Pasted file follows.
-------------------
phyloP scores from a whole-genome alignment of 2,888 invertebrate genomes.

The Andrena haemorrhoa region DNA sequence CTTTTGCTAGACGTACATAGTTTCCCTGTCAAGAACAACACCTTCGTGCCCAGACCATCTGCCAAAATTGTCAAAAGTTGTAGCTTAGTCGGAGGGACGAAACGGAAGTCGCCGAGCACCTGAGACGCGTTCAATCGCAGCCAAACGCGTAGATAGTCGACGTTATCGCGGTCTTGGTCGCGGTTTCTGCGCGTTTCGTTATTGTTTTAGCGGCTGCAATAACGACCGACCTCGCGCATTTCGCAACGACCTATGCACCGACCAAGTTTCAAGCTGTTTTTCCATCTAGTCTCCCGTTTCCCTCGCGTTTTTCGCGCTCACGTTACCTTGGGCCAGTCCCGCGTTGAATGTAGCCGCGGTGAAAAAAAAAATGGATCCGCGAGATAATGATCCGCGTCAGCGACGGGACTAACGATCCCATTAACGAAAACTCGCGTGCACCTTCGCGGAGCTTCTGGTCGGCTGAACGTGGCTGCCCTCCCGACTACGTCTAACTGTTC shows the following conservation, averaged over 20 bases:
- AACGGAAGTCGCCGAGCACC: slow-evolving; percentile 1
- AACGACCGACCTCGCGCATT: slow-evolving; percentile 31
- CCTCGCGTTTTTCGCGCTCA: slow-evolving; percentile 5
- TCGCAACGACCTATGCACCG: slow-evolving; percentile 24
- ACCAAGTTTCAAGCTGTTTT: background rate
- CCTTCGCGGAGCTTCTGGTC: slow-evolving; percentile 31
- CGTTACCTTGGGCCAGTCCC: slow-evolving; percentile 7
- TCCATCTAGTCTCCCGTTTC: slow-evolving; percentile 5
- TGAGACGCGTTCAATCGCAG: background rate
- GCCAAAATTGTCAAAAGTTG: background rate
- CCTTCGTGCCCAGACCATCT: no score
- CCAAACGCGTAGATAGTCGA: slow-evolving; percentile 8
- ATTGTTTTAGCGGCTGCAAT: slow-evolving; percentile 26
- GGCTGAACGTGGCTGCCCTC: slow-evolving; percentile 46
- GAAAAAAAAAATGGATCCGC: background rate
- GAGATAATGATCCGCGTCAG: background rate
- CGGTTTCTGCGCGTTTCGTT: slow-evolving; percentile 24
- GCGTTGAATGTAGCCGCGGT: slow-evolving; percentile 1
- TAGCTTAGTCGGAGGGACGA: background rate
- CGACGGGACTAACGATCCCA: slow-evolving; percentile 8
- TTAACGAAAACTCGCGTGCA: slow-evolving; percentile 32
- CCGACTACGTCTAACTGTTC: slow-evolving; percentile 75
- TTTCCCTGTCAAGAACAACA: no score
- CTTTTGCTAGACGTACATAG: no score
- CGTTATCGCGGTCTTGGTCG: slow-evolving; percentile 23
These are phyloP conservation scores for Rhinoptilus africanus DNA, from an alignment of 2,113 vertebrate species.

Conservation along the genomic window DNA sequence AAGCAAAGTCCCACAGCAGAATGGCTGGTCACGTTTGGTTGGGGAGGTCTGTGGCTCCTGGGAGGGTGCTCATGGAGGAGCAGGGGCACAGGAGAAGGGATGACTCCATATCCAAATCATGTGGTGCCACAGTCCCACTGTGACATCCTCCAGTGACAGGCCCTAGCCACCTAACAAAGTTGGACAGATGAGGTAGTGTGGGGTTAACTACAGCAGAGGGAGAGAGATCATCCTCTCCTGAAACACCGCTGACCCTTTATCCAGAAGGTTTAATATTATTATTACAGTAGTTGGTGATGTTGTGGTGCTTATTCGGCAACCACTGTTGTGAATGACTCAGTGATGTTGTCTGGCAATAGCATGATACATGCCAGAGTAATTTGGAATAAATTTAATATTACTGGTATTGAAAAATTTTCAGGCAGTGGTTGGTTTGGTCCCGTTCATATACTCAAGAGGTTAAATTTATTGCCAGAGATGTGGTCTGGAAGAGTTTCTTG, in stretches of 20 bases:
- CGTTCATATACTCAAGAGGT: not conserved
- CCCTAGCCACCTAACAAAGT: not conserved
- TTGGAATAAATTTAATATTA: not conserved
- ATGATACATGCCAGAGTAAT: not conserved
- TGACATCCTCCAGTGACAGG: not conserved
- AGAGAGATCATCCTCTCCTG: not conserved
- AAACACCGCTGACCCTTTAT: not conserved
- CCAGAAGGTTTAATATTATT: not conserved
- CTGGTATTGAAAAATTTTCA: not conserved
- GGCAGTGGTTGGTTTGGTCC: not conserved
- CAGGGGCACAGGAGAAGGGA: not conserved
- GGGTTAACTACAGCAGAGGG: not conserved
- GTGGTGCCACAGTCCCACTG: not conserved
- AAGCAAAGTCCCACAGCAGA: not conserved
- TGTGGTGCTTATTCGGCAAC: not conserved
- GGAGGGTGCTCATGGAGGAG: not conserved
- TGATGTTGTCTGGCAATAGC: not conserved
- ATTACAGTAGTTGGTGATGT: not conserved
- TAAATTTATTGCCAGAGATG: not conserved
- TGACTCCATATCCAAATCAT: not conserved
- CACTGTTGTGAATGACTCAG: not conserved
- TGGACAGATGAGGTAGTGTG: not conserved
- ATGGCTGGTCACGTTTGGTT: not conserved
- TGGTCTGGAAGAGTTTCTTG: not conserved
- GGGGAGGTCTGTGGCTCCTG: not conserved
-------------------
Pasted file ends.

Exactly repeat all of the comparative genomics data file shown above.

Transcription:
phyloP scores from a whole-genome alignment of 2,888 invertebrate genomes.

The Andrena haemorrhoa region DNA sequence CTTTTGCTAGACGTACATAGTTTCCCTGTCAAGAACAACACCTTCGTGCCCAGACCATCTGCCAAAATTGTCAAAAGTTGTAGCTTAGTCGGAGGGACGAAACGGAAGTCGCCGAGCACCTGAGACGCGTTCAATCGCAGCCAAACGCGTAGATAGTCGACGTTATCGCGGTCTTGGTCGCGGTTTCTGCGCGTTTCGTTATTGTTTTAGCGGCTGCAATAACGACCGACCTCGCGCATTTCGCAACGACCTATGCACCGACCAAGTTTCAAGCTGTTTTTCCATCTAGTCTCCCGTTTCCCTCGCGTTTTTCGCGCTCACGTTACCTTGGGCCAGTCCCGCGTTGAATGTAGCCGCGGTGAAAAAAAAAATGGATCCGCGAGATAATGATCCGCGTCAGCGACGGGACTAACGATCCCATTAACGAAAACTCGCGTGCACCTTCGCGGAGCTTCTGGTCGGCTGAACGTGGCTGCCCTCCCGACTACGTCTAACTGTTC shows the following conservation, averaged over 20 bases:
- AACGGAAGTCGCCGAGCACC: slow-evolving; percentile 1
- AACGACCGACCTCGCGCATT: slow-evolving; percentile 31
- CCTCGCGTTTTTCGCGCTCA: slow-evolving; percentile 5
- TCGCAACGACCTATGCACCG: slow-evolving; percentile 24
- ACCAAGTTTCAAGCTGTTTT: background rate
- CCTTCGCGGAGCTTCTGGTC: slow-evolving; percentile 31
- CGTTACCTTGGGCCAGTCCC: slow-evolving; percentile 7
- TCCATCTAGTCTCCCGTTTC: slow-evolving; percentile 5
- TGAGACGCGTTCAATCGCAG: background rate
- GCCAAAATTGTCAAAAGTTG: background rate
- CCTTCGTGCCCAGACCATCT: no score
- CCAAACGCGTAGATAGTCGA: slow-evolving; percentile 8
- ATTGTTTTAGCGGCTGCAAT: slow-evolving; percentile 26
- GGCTGAACGTGGCTGCCCTC: slow-evolving; percentile 46
- GAAAAAAAAAATGGATCCGC: background rate
- GAGATAATGATCCGCGTCAG: background rate
- CGGTTTCTGCGCGTTTCGTT: slow-evolving; percentile 24
- GCGTTGAATGTAGCCGCGGT: slow-evolving; percentile 1
- TAGCTTAGTCGGAGGGACGA: background rate
- CGACGGGACTAACGATCCCA: slow-evolving; percentile 8
- TTAACGAAAACTCGCGTGCA: slow-evolving; percentile 32
- CCGACTACGTCTAACTGTTC: slow-evolving; percentile 75
- TTTCCCTGTCAAGAACAACA: no score
- CTTTTGCTAGACGTACATAG: no score
- CGTTATCGCGGTCTTGGTCG: slow-evolving; percentile 23
These are phyloP conservation scores for Rhinoptilus africanus DNA, from an alignment of 2,113 vertebrate species.

Conservation along the genomic window DNA sequence AAGCAAAGTCCCACAGCAGAATGGCTGGTCACGTTTGGTTGGGGAGGTCTGTGGCTCCTGGGAGGGTGCTCATGGAGGAGCAGGGGCACAGGAGAAGGGATGACTCCATATCCAAATCATGTGGTGCCACAGTCCCACTGTGACATCCTCCAGTGACAGGCCCTAGCCACCTAACAAAGTTGGACAGATGAGGTAGTGTGGGGTTAACTACAGCAGAGGGAGAGAGATCATCCTCTCCTGAAACACCGCTGACCCTTTATCCAGAAGGTTTAATATTATTATTACAGTAGTTGGTGATGTTGTGGTGCTTATTCGGCAACCACTGTTGTGAATGACTCAGTGATGTTGTCTGGCAATAGCATGATACATGCCAGAGTAATTTGGAATAAATTTAATATTACTGGTATTGAAAAATTTTCAGGCAGTGGTTGGTTTGGTCCCGTTCATATACTCAAGAGGTTAAATTTATTGCCAGAGATGTGGTCTGGAAGAGTTTCTTG, in stretches of 20 bases:
- CGTTCATATACTCAAGAGGT: not conserved
- CCCTAGCCACCTAACAAAGT: not conserved
- TTGGAATAAATTTAATATTA: not conserved
- ATGATACATGCCAGAGTAAT: not conserved
- TGACATCCTCCAGTGACAGG: not conserved
- AGAGAGATCATCCTCTCCTG: not conserved
- AAACACCGCTGACCCTTTAT: not conserved
- CCAGAAGGTTTAATATTATT: not conserved
- CTGGTATTGAAAAATTTTCA: not conserved
- GGCAGTGGTTGGTTTGGTCC: not conserved
- CAGGGGCACAGGAGAAGGGA: not conserved
- GGGTTAACTACAGCAGAGGG: not conserved
- GTGGTGCCACAGTCCCACTG: not conserved
- AAGCAAAGTCCCACAGCAGA: not conserved
- TGTGGTGCTTATTCGGCAAC: not conserved
- GGAGGGTGCTCATGGAGGAG: not conserved
- TGATGTTGTCTGGCAATAGC: not conserved
- ATTACAGTAGTTGGTGATGT: not conserved
- TAAATTTATTGCCAGAGATG: not conserved
- TGACTCCATATCCAAATCAT: not conserved
- CACTGTTGTGAATGACTCAG: not conserved
- TGGACAGATGAGGTAGTGTG: not conserved
- ATGGCTGGTCACGTTTGGTT: not conserved
- TGGTCTGGAAGAGTTTCTTG: not conserved
- GGGGAGGTCTGTGGCTCCTG: not conserved